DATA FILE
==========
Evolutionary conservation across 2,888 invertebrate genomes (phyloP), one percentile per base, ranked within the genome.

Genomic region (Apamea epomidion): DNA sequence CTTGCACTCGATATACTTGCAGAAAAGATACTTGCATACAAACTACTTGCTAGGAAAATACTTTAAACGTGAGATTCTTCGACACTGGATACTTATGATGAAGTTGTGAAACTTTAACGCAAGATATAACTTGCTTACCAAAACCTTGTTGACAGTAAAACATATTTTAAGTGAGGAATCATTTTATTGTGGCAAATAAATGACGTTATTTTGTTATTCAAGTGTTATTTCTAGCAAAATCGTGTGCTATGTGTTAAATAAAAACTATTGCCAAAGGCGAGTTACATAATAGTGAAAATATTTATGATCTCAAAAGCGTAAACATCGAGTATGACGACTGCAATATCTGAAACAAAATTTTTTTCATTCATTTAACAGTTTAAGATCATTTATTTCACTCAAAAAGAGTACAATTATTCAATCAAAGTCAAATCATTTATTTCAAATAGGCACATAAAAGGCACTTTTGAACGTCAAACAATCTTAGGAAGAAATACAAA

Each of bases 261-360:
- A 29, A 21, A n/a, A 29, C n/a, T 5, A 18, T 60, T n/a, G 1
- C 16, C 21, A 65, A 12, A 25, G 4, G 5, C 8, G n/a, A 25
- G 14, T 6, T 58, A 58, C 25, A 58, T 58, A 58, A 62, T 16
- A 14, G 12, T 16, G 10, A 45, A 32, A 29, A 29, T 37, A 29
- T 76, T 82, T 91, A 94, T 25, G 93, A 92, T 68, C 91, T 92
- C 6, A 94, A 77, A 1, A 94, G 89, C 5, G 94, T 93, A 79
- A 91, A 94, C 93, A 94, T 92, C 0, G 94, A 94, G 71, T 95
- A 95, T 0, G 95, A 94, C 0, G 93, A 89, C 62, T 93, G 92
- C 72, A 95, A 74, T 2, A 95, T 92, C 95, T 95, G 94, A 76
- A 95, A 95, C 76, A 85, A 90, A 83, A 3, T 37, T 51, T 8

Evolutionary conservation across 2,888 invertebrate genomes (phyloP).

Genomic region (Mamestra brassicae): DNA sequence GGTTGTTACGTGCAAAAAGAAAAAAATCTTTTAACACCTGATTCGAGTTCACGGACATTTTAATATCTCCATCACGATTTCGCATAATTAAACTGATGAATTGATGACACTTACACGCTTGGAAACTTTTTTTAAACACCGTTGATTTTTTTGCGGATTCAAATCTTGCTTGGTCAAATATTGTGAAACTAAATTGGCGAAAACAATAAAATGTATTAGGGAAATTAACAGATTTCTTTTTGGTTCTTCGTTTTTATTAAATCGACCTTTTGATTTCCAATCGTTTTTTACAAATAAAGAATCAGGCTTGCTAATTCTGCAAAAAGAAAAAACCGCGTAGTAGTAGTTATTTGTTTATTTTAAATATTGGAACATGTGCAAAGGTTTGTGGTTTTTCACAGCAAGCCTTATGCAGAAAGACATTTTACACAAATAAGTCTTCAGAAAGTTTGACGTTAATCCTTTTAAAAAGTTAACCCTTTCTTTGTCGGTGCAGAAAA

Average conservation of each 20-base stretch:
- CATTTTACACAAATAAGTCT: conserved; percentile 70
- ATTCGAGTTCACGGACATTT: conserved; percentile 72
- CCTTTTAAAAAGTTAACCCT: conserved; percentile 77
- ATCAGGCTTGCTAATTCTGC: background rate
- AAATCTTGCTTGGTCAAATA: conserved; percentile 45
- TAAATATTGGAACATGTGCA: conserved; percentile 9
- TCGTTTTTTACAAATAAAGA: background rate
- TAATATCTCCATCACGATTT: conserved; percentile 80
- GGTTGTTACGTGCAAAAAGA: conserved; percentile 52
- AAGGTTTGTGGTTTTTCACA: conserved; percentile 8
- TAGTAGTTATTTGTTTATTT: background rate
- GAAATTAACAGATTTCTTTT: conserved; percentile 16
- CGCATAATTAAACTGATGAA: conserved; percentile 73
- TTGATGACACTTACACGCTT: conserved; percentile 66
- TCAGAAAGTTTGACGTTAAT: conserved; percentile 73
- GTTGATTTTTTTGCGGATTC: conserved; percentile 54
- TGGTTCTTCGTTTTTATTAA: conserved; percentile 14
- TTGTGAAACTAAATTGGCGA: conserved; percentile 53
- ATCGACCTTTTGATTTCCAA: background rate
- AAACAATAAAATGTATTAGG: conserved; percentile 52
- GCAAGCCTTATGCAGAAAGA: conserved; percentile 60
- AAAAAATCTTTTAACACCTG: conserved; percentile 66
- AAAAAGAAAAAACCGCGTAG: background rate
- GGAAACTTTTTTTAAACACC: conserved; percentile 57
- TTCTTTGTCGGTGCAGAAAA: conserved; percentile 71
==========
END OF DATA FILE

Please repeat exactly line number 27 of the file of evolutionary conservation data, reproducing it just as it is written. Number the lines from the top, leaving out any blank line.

- TAGTAGTTATTTGTTTATTT: background rate